Nigeria will face only a short recession if its economy shrinks again in the second quarter, because removing fuel subsidies and implementing policies to reduce dependency on oil will pay off, Finance Minister Kemi Adeosun said.
On Tuesday, the International Monetary Fund said Nigeria’s economy is likely to contract by 1.8 percent this year because of a slump in oil prices and a shortage of hard currency.
Gross domestic product contracted by 0.36 percent in the first quarter of the year and the central bank’s governor has said a recession appears to be imminent. Data for second-quarter GDP is expected in August.
“I think if we are in recession, what I will like to say is that we are going to come out of it and it is going to be a short one,” Adeosun told reporters after briefing the Senate on the economy. “I don’t think we should panic.”
Her comments were the first government reaction to the IMF forecast.
Adeosun said government measures such as the lifting of fuel subsidies and boosting of non-oil production would give the economy a fillip. “Agriculture output seems to be up,” she said.
“We were subsidising around 45 million litres of fuel per day,” she said. “These are real savings to the economy which we are now redirecting into the essential infrastructure that will keep the economy going.”
In June, the central bank removed the naira’s peg to the dollar to ease dollar shortages, but liquidity remains thin and the currency dropped to a new low on Thursday.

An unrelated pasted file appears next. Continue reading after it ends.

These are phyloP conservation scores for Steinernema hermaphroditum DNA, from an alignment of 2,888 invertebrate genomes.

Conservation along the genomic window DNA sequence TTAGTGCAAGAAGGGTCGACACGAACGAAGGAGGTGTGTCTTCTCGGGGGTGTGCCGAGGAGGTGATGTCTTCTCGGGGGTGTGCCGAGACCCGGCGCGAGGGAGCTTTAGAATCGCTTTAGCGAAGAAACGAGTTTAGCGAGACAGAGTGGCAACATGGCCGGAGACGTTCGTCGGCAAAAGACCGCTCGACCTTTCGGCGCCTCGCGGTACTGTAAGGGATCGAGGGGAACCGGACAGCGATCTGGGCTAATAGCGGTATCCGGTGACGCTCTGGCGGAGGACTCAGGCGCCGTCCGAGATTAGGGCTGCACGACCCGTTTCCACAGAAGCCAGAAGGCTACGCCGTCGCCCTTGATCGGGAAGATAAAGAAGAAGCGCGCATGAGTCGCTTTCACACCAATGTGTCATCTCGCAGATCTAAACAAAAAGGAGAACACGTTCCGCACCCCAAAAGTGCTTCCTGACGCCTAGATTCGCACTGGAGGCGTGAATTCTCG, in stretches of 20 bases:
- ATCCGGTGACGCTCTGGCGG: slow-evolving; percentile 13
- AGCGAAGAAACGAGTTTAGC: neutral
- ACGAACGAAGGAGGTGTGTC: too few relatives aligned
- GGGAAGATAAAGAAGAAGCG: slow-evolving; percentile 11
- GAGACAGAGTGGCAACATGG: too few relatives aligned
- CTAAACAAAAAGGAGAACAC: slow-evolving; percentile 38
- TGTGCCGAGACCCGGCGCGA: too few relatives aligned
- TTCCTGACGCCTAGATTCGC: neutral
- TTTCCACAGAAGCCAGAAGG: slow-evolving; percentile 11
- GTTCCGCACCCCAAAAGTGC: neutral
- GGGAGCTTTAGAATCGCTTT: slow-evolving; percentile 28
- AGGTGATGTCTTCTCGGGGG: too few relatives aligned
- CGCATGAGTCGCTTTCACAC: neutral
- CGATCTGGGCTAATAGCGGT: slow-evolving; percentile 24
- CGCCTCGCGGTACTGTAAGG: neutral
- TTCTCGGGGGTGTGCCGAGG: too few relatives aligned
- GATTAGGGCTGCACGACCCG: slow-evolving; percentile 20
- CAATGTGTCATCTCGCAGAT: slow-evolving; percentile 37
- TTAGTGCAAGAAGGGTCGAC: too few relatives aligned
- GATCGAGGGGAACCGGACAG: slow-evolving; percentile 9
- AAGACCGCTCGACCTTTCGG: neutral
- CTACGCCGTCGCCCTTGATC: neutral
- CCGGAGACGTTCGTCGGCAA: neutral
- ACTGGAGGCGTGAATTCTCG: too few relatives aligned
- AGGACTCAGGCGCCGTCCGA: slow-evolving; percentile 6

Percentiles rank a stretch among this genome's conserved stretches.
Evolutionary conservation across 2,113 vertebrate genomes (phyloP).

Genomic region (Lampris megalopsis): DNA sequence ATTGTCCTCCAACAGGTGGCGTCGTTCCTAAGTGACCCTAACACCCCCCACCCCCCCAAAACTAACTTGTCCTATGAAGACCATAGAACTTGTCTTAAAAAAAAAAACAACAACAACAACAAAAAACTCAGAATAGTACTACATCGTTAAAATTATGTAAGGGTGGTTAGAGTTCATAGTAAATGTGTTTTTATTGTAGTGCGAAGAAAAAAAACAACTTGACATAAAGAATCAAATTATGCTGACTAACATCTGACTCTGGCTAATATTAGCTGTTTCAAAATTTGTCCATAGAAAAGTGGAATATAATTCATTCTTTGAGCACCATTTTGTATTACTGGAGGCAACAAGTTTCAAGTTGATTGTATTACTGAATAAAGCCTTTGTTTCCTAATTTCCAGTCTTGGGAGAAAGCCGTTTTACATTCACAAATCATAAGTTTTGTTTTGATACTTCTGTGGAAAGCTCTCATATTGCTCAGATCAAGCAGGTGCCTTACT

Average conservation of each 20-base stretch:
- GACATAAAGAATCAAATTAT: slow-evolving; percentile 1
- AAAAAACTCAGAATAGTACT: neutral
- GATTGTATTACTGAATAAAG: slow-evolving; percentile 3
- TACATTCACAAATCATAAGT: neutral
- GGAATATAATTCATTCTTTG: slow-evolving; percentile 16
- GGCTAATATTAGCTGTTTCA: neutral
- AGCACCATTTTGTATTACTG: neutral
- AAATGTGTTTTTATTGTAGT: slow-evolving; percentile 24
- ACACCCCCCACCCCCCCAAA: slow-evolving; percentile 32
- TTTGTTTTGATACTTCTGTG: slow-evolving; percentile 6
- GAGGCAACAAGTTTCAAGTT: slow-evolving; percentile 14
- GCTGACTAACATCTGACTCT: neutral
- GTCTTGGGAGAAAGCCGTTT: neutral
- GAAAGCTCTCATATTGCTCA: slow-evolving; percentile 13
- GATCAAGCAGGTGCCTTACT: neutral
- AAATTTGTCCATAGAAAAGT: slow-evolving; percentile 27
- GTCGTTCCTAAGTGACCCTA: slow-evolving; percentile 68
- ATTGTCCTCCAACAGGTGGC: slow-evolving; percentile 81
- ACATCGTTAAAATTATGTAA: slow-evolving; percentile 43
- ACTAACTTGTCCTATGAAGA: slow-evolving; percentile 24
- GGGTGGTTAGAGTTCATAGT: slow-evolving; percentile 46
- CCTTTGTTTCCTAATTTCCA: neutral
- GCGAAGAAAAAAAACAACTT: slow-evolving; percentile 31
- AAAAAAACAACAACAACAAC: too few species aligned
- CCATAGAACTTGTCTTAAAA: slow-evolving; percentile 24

Hours after Adeosun’s briefing, Budget Minister Udoma Udo Udoma told reporters the economy “will be in positive territory” by the end of 2016.
“We will be at about 3.3 to 3.5 percent economic growth by the end of this year,” he said after a meeting of the National Economic Council, which advises the government. He said non-oil revenues, particularly from taxes, looked set to rise.
“We are expecting the economy to begin to grow again from the third quarter on to the fourth quarter,” he said.
Last week, Udoma told lawmakers the government’s first-quarter revenues reached only 55 percent of their target, largely due to militant attacks on oil and gas facilities in the southern Niger Delta energy hub.
The attacks have cut oil production, pushing what was Africa’s largest oil producer behind Angola and threatening the country’s main revenue source.